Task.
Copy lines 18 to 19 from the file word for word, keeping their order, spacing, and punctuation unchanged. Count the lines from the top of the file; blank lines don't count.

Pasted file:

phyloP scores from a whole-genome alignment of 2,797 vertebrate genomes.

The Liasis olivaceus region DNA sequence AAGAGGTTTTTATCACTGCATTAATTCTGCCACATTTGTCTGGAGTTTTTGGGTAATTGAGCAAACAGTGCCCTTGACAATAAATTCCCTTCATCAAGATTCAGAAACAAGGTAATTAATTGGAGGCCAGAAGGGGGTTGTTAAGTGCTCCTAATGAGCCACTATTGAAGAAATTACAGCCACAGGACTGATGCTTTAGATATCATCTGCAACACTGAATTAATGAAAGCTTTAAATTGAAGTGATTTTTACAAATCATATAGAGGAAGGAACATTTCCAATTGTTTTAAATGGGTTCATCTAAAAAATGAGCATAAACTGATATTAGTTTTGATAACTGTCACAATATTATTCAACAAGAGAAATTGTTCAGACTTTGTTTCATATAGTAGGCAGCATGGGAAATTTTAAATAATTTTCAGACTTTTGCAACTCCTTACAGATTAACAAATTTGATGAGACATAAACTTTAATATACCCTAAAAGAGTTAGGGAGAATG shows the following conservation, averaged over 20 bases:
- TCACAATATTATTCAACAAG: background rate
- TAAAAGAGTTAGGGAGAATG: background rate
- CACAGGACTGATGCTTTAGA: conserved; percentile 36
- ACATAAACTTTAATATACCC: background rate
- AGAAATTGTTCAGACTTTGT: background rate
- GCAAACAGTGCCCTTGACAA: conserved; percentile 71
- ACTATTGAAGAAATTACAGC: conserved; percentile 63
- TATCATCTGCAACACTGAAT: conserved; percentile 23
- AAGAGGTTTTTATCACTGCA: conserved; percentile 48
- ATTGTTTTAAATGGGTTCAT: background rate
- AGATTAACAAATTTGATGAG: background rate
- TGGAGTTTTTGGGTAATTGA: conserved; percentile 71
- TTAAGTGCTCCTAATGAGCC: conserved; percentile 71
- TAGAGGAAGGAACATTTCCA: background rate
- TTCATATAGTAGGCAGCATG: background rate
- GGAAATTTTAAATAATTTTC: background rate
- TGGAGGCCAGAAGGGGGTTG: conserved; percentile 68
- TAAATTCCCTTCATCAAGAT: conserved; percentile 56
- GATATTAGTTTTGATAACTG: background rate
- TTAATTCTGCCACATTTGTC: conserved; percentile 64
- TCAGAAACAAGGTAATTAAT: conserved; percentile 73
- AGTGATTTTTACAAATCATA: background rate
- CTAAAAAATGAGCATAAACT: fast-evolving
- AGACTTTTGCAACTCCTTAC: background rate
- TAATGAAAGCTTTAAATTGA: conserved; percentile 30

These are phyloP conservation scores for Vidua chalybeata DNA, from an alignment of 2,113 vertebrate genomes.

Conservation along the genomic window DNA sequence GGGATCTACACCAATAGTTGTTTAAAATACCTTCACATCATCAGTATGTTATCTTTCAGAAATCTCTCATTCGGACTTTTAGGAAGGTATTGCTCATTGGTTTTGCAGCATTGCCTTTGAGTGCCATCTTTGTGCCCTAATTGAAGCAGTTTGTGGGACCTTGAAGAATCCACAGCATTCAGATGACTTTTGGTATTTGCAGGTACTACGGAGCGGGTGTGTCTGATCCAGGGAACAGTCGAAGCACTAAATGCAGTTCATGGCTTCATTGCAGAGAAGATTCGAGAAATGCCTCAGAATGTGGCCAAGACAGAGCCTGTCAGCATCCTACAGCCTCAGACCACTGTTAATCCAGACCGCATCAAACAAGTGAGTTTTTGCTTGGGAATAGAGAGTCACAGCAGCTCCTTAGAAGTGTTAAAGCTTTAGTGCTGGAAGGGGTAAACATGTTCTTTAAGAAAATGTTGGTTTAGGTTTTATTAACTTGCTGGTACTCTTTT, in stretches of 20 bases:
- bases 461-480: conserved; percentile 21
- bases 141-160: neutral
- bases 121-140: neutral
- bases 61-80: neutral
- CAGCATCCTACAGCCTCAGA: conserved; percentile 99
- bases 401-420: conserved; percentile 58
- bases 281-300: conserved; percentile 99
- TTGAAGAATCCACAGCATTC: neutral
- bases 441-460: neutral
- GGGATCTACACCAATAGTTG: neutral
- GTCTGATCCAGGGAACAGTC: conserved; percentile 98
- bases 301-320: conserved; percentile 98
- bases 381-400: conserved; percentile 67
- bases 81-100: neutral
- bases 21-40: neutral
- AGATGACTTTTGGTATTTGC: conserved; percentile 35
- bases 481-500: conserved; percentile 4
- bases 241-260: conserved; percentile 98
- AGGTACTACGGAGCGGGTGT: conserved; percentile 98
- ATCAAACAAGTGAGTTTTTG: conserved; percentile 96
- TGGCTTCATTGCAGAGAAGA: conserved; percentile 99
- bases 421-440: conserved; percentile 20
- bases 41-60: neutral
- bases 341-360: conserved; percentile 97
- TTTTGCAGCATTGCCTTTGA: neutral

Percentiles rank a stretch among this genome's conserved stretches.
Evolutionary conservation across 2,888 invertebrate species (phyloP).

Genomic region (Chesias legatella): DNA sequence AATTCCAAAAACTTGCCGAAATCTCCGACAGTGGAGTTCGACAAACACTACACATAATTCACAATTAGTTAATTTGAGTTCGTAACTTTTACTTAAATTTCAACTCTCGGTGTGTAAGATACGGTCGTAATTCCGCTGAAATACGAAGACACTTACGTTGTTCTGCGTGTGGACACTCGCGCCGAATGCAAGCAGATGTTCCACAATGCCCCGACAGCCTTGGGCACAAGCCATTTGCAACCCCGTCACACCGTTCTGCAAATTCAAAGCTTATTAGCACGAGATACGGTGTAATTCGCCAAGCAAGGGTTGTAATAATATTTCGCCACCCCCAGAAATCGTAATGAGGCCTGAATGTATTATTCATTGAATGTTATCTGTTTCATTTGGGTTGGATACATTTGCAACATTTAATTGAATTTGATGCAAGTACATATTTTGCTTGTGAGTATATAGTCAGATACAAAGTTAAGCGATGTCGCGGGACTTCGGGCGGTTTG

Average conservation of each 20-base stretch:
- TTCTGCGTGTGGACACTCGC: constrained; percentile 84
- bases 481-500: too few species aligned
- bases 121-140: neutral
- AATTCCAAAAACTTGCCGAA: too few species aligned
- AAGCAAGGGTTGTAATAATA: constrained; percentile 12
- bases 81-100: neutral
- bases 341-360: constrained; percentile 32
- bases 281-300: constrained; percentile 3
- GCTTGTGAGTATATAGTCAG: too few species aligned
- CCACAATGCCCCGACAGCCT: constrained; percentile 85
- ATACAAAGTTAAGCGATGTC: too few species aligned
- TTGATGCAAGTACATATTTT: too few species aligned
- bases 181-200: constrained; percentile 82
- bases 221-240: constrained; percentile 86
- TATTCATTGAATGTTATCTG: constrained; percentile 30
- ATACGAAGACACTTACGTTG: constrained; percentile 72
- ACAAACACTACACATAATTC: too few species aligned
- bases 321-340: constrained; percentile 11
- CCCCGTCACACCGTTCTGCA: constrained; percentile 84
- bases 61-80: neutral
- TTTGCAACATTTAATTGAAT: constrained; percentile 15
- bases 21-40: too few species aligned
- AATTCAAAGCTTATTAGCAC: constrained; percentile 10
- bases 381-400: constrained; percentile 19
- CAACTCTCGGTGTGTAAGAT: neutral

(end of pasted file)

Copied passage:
- GGAAATTTTAAATAATTTTC: background rate
- TGGAGGCCAGAAGGGGGTTG: conserved; percentile 68